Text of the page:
Let’s take Nikki as an example again. This time, she’s not looking for a toaster on Amazon. She’s tired of Amazon. She wants to go straight to eHarmony. And then, we have a couple more eHarmony users, such as Jeb, Jon, and Nick.
First we need to consider only those that meet Nikki’s criteria. In this case, that’s only Jeb and John. For us to make a match, Nikki also needs to meet the criteria specified by Jon or Jeb. In this particular case, that’s only Jon. So what are some of the criteria that we are talking about? So this completes the first part of our matching system.
We also have a dedicated team doing extensive research in data science and clinical psychologies to define happy relationships and what personality profiles, what type of personality profiles were most compatible in those relationships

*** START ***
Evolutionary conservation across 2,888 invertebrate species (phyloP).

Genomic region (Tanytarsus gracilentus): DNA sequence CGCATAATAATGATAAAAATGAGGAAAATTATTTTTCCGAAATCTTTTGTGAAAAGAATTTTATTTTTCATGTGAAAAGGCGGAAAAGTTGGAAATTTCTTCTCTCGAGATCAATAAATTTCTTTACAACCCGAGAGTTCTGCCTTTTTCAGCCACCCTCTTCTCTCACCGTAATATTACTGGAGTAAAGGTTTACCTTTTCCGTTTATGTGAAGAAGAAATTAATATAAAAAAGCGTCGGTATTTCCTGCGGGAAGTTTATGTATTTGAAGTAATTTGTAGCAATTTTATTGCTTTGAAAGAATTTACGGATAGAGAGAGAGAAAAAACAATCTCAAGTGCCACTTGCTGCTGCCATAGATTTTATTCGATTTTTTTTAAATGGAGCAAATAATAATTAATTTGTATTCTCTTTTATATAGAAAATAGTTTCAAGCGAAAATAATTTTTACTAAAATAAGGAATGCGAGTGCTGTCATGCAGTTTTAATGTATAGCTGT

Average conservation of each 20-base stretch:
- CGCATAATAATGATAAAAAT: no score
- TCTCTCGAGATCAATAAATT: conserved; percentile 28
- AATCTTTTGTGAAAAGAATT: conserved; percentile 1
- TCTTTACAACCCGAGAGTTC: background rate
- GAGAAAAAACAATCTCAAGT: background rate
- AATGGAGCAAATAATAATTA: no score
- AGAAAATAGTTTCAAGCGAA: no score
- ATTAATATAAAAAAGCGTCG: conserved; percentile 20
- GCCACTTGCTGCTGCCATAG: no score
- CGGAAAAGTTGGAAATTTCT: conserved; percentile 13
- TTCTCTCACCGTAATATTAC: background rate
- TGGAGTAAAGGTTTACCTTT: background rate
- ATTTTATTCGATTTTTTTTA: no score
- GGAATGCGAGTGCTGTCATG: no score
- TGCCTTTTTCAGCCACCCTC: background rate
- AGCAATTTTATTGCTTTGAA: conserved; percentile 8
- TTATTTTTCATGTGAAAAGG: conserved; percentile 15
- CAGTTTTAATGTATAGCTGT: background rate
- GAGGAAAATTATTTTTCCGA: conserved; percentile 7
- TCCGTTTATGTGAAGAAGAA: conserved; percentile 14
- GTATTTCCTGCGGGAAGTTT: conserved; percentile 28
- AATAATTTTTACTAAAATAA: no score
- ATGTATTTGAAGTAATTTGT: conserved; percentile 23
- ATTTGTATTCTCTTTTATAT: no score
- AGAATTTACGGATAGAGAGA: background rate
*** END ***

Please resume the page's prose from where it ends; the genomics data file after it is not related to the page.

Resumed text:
In the second step, we also account for a sophisticated personality traits that a user conveys to us by filling out a long list of questionnaires. Normally, if you meet someone at the bar or at work, a lot of you are, I’m not sure, but, or at a conference like MongoDB World. Hopefully, you’re looking for your soulmate here in addition to Mongo. You probably wouldn’t start by asking them how well did you behave under the stress? That’s not a very good pickup line is it? So with eHarmony, however, we account for all these type of factors behind the scenes seamlessly. Before we accept any user to our matching system, we ask them to complete a long list of questionnaires, about 150 of them, related to their personality, their values, their beliefs, and their attributes. And then, we create a very unique personality profile about you that we’re going to use it later in our matching system. Continue reading